April 25, 2012

Monday evening was Election Night in the province of Alberta, Canada.

In a scenario reminiscent of the 1948 U.S. presidential contest between Thomas Dewey and incumbent Harry Truman, the general consensus of pundits, pollsters and political journalists was that the upstart Wildrose Party was going to end the multi-decade dynasty of the province’s Progressive Conservatives. A majority Wildrose government was widely predicted.

Voters had other plans.

The incumbent PCs won a solid majority. Cue the hand wringing.

The front page of some editions of Tuesday’s National Post featured a column that was later pulled. (Click for larger)

Unlike 1948, there wasn’t a glaringly incorrect headline that will live on in history. But there were missteps, and in one notable case the election column of a prominent national columnist, Andrew Coyne, was pulled from the Internet and print editions. (Along with Coyne, another contributor to the National Post had to eat a little crow the day after. There were others.)

“Unless something astonishing happens,” Coyne’s column began, “the Wildrose Party will form the next government of Alberta.”

He called the Wildrose win astonishing, adding that in victory it “will have taken down one of the most powerful political empires in the country’s history.”

The column ran on the front page, above the fold of early editions of the National Post with the headline, “Wildrose changed political game.”

No, not exactly the kind of declarative call made by the Chicago Daily Tribune in 1948: “Dewey Defeats Truman.”

Even with the hedging in the lead, though, the column was focused entirely on an incorrect premise.

Coyne had playfully tweeted earlier on Election Day about the fact he had filed before the results were in. (This was due to a deadline imposed on him.)

Journalists pay a price when they publicly place a bet and lose, even if they attempt to hedge it. Coyne lost, and in an ensuing discussion Tuesday night on Twitter, I made the point that he and his editors could have done more to inform readers about why the column ended up online and in print, and why it was pulled. (That discussion is collected below.)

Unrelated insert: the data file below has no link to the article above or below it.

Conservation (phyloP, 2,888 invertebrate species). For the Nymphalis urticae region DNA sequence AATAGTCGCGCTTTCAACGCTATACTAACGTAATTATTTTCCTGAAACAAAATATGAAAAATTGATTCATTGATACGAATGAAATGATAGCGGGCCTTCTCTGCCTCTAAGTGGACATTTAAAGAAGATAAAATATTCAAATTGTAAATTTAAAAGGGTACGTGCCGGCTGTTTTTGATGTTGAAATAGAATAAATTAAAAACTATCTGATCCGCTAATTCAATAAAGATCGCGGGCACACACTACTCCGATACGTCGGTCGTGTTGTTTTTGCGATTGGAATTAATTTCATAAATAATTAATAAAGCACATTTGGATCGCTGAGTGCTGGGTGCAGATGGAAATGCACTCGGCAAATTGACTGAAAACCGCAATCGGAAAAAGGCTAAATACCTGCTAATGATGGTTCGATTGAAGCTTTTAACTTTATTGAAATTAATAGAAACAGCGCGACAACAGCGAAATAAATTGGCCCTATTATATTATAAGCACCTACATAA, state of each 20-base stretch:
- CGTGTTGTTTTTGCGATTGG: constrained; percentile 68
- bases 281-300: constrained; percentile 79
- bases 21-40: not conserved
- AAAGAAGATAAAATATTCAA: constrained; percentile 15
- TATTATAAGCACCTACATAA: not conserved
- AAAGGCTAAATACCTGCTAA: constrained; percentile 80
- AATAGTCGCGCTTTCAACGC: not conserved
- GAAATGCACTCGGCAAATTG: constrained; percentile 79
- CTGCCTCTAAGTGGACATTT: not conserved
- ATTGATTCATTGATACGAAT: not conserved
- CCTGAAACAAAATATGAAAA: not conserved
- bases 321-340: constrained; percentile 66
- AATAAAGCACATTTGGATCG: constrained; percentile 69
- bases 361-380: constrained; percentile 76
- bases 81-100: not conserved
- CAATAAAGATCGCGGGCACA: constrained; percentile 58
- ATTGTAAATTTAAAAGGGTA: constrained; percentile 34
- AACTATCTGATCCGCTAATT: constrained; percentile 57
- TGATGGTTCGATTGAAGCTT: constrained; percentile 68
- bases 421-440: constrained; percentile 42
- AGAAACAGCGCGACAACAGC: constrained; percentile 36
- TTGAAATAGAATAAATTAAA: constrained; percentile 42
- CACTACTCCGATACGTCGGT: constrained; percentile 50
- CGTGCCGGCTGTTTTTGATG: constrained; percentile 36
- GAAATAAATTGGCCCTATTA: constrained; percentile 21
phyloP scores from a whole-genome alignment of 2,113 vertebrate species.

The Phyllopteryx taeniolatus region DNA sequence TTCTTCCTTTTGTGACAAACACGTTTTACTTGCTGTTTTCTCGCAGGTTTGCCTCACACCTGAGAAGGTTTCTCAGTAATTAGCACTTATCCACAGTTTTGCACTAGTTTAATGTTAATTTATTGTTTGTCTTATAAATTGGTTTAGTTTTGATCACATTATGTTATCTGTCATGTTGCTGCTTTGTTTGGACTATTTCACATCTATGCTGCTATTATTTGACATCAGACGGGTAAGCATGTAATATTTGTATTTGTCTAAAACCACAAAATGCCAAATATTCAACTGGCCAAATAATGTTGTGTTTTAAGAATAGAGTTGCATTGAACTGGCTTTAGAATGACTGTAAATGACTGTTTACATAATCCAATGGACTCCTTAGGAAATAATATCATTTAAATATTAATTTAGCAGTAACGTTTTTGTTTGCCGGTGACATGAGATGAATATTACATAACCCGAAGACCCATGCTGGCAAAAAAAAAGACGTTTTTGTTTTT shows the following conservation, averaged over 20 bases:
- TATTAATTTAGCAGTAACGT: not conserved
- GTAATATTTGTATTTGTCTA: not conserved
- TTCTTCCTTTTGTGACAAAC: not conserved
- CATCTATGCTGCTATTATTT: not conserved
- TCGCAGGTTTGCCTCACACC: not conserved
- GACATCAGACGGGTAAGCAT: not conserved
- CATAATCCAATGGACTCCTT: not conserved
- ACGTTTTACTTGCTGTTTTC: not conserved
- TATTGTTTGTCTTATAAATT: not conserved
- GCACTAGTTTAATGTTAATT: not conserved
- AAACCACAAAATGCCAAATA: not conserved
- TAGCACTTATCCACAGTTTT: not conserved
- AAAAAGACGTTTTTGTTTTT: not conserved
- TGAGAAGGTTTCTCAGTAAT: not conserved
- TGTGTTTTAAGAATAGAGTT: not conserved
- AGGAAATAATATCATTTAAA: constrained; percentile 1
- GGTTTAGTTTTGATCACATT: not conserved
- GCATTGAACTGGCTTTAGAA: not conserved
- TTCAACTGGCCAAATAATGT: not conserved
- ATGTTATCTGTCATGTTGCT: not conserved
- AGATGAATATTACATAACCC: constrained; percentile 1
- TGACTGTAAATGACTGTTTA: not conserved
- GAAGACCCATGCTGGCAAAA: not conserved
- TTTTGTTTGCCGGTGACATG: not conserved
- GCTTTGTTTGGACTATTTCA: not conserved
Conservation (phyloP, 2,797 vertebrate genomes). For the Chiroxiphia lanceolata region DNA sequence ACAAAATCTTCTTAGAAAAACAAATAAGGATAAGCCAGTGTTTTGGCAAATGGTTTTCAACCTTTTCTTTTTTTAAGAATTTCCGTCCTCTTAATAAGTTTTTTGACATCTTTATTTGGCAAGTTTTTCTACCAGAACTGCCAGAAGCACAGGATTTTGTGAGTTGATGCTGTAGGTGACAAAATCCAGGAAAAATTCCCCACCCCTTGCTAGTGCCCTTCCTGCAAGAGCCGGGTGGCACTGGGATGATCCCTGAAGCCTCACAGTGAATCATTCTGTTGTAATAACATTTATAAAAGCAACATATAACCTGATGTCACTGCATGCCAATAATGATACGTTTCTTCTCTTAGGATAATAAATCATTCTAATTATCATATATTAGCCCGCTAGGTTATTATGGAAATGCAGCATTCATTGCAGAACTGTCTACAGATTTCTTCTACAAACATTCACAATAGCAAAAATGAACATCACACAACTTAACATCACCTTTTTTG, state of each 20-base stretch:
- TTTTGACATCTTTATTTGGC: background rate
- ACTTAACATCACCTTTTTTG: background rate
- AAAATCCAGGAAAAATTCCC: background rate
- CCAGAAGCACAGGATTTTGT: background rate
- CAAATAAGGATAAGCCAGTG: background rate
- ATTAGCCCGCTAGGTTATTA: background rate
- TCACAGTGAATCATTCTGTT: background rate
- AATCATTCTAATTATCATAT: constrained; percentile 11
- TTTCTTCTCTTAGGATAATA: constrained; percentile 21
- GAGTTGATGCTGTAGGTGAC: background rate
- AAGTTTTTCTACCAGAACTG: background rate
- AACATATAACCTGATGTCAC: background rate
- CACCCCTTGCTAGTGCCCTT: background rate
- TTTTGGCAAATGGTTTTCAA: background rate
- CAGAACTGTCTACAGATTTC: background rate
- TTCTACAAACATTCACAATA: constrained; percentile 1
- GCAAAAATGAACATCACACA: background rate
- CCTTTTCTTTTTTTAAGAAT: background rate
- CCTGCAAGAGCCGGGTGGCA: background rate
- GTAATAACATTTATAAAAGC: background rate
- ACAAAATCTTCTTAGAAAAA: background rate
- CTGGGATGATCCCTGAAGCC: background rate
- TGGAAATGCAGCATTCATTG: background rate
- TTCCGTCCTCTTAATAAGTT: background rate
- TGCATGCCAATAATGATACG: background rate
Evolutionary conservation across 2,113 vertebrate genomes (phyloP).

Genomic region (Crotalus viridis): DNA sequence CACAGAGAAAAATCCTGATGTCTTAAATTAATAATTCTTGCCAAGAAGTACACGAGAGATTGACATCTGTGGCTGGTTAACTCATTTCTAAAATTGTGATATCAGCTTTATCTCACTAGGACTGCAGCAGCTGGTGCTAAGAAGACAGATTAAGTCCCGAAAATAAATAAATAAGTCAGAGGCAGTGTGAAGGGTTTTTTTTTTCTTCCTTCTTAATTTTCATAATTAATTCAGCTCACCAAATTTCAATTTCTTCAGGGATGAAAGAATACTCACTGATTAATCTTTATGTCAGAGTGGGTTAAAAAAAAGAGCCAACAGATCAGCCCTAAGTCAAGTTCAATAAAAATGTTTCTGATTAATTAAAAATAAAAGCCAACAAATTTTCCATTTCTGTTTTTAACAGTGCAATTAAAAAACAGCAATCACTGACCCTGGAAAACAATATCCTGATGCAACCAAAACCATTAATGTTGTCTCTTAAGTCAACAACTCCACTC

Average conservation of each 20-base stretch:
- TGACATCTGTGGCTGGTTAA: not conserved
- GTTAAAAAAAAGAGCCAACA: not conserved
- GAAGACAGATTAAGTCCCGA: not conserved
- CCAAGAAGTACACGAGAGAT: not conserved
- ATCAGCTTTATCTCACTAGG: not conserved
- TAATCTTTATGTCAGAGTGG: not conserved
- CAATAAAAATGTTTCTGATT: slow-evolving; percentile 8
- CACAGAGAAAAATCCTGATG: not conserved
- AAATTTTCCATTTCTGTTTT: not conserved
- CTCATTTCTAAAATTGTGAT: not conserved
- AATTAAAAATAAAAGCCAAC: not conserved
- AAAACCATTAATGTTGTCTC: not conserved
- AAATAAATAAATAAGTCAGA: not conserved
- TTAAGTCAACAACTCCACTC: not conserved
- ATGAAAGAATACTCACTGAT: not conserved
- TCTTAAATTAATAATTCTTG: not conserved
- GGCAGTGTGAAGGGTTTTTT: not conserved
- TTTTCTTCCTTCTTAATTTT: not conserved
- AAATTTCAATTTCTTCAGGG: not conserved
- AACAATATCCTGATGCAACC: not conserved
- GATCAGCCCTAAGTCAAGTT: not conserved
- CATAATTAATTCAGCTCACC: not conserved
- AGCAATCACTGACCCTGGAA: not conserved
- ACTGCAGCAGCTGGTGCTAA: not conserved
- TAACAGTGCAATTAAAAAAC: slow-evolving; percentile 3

Coyne also produced a new column Tuesday to replace the one that was removed from his employer’s websites and taken out of print editions:

“Unless something astonishing happens,” I wrote in my last column, “the Wildrose Party will form the next government of Alberta.” With the benefit of hindsight, I can only say, how right I was. Something astonishing did happen, with precisely the consequence I implied: Wildrose will not form the next government of Alberta. Rather, Alberta will be governed by yet another massive Progressive Conservative majority. I don’t mean to gloat, but I feel some bragging rights are in order. Alas, my editor and I agreed the column had to be pulled, as everything else in it was based on the opposite premise.

Based on Coyne’s tweet Monday night, his first column had been published online by 7 p.m. EDT. According to the time stamp of his second column, roughly 24 hours passed before it went online Tuesday.

In the meantime, there was as far as I could see no communication from the National Post or its owner Postmedia explaining what had happened with the first column. The closest that Coyne came was a tweet Monday night saying, “Um, I think this counts as ‘something astonishing.’ “

Online readers also were not directed to the new column once it was online. People clicking on links to Coyne’s first column, and those who found it via search, ended up on an error page. (If you’re interested in more about the ethics and practices of unpublishing content, Poynter has information here and here.)

On Twitter I suggested to Coyne that the newspaper publish an editor’s note or apology. Coyne and a top editor at one of his employer’s Web properties disagreed, as did a former colleague of Coyne’s.

A conversation about unpublishing and informing readers

Below is a Storify of the discussion on Twitter. My main concern is for readers: How do we best serve them when something like this happens? What are the responsibilities of journalists and news organizations?

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Craig Silverman (craig@craigsilverman.ca) is an award-winning journalist and the founder of Regret the Error, a blog that reports on media errors and corrections, and trends…
Craig Silverman

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